“Riding the New Wave” revisits the seminal films of the French New Wave movement in cinema that helped to redefine the art form in the late 1950s and early 1960s. The series aims not to question the films’ places on cinema’s highest pedestals, but rather to view them with an eye for the modern audience to determine if they could still entertain today.
My film for this week brings to the forefront of this series the love story at the center of this always-romanticized cinematic movement. Last week’s installment, a reappraisal of Agnes Varda’s “Cleo from 5 to 7,” was my inaugural splash into the southern tides of the New Wave’s “Left Bank” group, a sect of downtown Parisian filmmakers distinct from the five original “Cahiers.” Agnes Varda, the de-facto face of the “Left Bank,” fell in love and married another upstart filmmaker in the heat of the movement in 1962. Her husband, Jacques Demy, announced himself onto the international stage with the musical I watched this week, the invitingly melancholy film “The Umbrellas of Cherbourg.”
“Umbrellas,” while unequivocally musical, isn’t a musical in the way I’m used to recognizing. It isn’t a two-and-a-half-hour parade of carefully scored dance numbers that combine themes and fugues and characters and moods as they move across the screen. “Umbrellas” tells a relatively tame domestic drama — one of love, conscription, hidden pregnancies, and a second man — using music more to signify the mood than an excuse to break into tap on the cobblestone streets. The characters are always singing, probably every line in the film is sang to the tune of a melody, but the film isn’t organized into many separate songs, the music blending from scene to scene without ever stopping or taking a noticeable change of pace. I didn’t mind the lack of big musical numbers. While it made some of the film sonically indistinguishable (if I was handed a playlist of the “Umbrellas” soundtrack, I wouldn’t be able to place scene to song), the music does well to supply whatever the scene calls for, be that a passive, drifting waltz or a thunder-clap of intensity. And though the individual scenes don’t have very easily placeable tunes themselves, “Umbrellas’” main theme (a song called “I Will Wait For You” as far as the internet can tell) is worth a listen even on its own, the song built into each of the musical’s biggest scenes, and for good reason.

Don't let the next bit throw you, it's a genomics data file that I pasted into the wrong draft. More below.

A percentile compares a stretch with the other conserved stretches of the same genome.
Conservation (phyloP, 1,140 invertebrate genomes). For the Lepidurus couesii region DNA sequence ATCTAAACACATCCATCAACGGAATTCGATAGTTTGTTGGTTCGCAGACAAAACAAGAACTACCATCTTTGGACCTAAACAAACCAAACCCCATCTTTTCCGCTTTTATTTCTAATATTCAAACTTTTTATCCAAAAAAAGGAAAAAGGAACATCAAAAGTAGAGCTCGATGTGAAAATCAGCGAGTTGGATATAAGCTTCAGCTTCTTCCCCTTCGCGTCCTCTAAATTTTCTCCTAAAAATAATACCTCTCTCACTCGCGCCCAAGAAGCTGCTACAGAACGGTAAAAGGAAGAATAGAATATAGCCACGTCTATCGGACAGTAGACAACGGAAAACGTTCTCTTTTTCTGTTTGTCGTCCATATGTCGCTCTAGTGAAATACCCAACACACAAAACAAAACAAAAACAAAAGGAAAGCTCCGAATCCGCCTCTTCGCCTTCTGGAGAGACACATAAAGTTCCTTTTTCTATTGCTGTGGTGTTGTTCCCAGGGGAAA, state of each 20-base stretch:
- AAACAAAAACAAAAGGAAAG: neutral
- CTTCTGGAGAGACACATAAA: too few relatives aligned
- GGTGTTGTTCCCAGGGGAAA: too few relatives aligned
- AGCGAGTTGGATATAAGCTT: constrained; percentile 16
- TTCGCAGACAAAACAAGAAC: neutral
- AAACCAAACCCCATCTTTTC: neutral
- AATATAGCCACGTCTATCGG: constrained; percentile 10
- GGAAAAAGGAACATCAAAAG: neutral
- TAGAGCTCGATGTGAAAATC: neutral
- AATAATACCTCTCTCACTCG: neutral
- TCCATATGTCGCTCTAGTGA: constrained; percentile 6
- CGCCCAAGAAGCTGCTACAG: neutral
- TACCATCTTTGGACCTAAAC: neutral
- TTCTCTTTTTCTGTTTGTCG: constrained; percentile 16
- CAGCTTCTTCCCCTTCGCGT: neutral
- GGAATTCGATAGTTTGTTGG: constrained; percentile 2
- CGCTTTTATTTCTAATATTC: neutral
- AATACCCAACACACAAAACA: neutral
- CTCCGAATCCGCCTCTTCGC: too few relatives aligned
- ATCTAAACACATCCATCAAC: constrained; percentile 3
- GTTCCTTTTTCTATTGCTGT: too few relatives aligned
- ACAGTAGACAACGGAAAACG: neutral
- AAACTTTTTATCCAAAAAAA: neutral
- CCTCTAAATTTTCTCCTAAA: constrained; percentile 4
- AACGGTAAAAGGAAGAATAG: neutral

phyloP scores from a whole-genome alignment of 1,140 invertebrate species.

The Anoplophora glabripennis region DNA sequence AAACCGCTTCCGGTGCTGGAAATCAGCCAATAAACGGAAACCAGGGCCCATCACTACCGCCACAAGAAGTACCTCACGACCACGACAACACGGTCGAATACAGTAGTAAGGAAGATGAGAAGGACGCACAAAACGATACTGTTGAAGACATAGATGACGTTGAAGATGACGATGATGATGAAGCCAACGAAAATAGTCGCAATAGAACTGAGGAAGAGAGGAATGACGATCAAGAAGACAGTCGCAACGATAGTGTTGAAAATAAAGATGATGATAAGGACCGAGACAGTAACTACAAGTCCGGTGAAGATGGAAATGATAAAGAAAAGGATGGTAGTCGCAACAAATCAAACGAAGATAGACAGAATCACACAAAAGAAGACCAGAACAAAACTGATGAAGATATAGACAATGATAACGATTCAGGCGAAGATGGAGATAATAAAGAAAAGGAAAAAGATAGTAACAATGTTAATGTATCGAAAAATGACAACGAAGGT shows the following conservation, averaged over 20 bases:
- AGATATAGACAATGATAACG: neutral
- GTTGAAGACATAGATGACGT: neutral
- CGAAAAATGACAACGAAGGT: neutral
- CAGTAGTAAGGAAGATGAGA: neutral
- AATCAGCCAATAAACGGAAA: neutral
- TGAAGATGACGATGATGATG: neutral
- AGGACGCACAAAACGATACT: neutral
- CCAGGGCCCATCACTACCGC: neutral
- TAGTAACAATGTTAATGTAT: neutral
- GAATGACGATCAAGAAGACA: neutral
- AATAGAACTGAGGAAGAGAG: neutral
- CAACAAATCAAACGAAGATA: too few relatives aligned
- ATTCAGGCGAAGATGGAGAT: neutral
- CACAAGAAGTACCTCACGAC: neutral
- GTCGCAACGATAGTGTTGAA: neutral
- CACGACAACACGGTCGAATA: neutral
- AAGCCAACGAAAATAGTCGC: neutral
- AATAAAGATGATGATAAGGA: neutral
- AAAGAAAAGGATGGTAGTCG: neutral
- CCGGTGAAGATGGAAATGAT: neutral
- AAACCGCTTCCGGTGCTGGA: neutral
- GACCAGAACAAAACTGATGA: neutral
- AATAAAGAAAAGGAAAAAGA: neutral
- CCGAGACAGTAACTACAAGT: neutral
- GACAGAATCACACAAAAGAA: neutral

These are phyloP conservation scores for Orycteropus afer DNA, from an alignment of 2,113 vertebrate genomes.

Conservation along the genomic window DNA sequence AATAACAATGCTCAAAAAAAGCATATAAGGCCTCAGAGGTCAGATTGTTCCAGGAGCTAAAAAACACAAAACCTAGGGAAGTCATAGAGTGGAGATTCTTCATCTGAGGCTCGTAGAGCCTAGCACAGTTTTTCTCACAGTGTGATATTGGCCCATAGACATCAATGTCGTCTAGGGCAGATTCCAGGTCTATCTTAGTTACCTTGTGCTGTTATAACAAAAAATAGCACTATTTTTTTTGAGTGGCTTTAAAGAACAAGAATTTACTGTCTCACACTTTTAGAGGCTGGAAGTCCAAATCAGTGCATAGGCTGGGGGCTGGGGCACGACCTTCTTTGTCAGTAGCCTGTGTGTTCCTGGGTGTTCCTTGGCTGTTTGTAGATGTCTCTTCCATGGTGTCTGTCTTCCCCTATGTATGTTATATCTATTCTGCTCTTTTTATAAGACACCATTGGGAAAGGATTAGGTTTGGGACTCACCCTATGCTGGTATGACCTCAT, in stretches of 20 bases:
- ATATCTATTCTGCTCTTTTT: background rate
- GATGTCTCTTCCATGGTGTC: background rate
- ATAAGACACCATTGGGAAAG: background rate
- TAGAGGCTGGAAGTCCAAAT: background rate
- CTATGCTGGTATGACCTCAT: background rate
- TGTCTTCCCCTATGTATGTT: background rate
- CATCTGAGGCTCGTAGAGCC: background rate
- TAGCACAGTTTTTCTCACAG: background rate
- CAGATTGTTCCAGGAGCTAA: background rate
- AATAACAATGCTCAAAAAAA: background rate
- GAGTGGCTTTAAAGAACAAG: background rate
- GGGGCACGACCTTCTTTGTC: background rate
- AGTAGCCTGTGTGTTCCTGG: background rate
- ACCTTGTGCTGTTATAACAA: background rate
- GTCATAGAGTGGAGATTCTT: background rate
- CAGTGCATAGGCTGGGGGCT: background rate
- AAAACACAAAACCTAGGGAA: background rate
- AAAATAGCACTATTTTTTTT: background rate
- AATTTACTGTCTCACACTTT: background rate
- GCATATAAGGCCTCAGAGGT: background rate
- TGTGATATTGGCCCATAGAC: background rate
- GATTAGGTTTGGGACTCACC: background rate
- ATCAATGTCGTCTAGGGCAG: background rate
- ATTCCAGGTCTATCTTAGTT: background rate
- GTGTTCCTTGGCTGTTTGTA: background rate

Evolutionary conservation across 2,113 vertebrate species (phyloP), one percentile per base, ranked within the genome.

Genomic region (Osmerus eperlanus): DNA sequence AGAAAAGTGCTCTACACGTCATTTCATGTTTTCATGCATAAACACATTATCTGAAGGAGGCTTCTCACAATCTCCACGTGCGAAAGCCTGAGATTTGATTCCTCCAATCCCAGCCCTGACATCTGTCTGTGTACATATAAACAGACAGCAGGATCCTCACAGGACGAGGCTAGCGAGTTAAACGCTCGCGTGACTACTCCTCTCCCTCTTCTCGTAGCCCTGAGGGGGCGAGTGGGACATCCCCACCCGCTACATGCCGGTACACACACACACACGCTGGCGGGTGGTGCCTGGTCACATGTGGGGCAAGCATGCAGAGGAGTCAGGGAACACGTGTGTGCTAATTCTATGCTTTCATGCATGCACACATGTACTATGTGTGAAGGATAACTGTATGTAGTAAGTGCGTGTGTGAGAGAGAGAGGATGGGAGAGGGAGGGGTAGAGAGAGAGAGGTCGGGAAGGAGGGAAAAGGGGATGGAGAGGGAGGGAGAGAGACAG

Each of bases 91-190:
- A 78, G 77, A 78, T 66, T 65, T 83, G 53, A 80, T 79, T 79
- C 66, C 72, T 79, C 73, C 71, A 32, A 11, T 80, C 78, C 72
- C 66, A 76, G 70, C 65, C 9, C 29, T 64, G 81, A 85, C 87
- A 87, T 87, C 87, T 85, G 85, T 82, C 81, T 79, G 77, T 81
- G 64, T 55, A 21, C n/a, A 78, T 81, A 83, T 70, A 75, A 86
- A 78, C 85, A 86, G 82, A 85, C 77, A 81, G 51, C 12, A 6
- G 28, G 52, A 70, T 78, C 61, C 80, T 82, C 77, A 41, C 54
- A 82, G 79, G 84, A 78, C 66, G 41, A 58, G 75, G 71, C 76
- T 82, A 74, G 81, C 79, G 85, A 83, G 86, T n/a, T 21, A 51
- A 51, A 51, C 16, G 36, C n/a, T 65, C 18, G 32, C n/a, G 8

Demy’s drawn-out, methodical photography contrasts the stuttering, experimenting of his contemporaries. He doesn’t seem as bothered leaning on genre standards, drawing heavily from the big Hollywood musical formula the era laid out for him. Technically, “Umbrellas” comes off without a hitch, Demy’s rainbow-of-a-color-palette melting off his histrionic subjects like the wax from a firework-wicked Yankee spring-series. “Umbrellas” has character enough for two films, that character being the saturation slider slid all the way to the right.
As far as contemporary appeal, Damien Chazelle, the director behind the 2016 musical “La La Land,” has referenced Demy as one of his greatest cinematic inspirations since the start of his career, Chazelle’s first musical “Guy Madeline on a Park Bench” which is even led by a couple of characters sharing names with a couple in “Umbrellas.” A lot of “Umbrellas” shows up in “La La Land,” Chazelle’s season title-cards and final iris-out, as well as the pacing of shots in his epilogue all having analogous moments in Demy’s film. And in a world where “The Greatest Showman” stays in theaters for what felt like six-months, I think it’s possible an “Umbrellas” with just a touch of modernizing could do very well today. The one very integral thing that stands in the way of that would be “Umbrellas’” structure. I think much of the musical going public today likes them as much for the theater experience as for the Spotify/Apple Music ride on the way home, where they get to turn their viewing into a sing-along. “Umbrellas’” doesn’t have that same type of numbered set-list that allows for that level of extended audience participation, which would hamper it’s rise to popularity if made again today.
“Absence is a funny thing. I feel like Guy left years ago. I look at this photo, and I forget what he really looks like. When I think of him, it's this photo that I see.”
Geneviève Emery, “The Umbrellas of Cherbourg”
Jacques Demy, 1964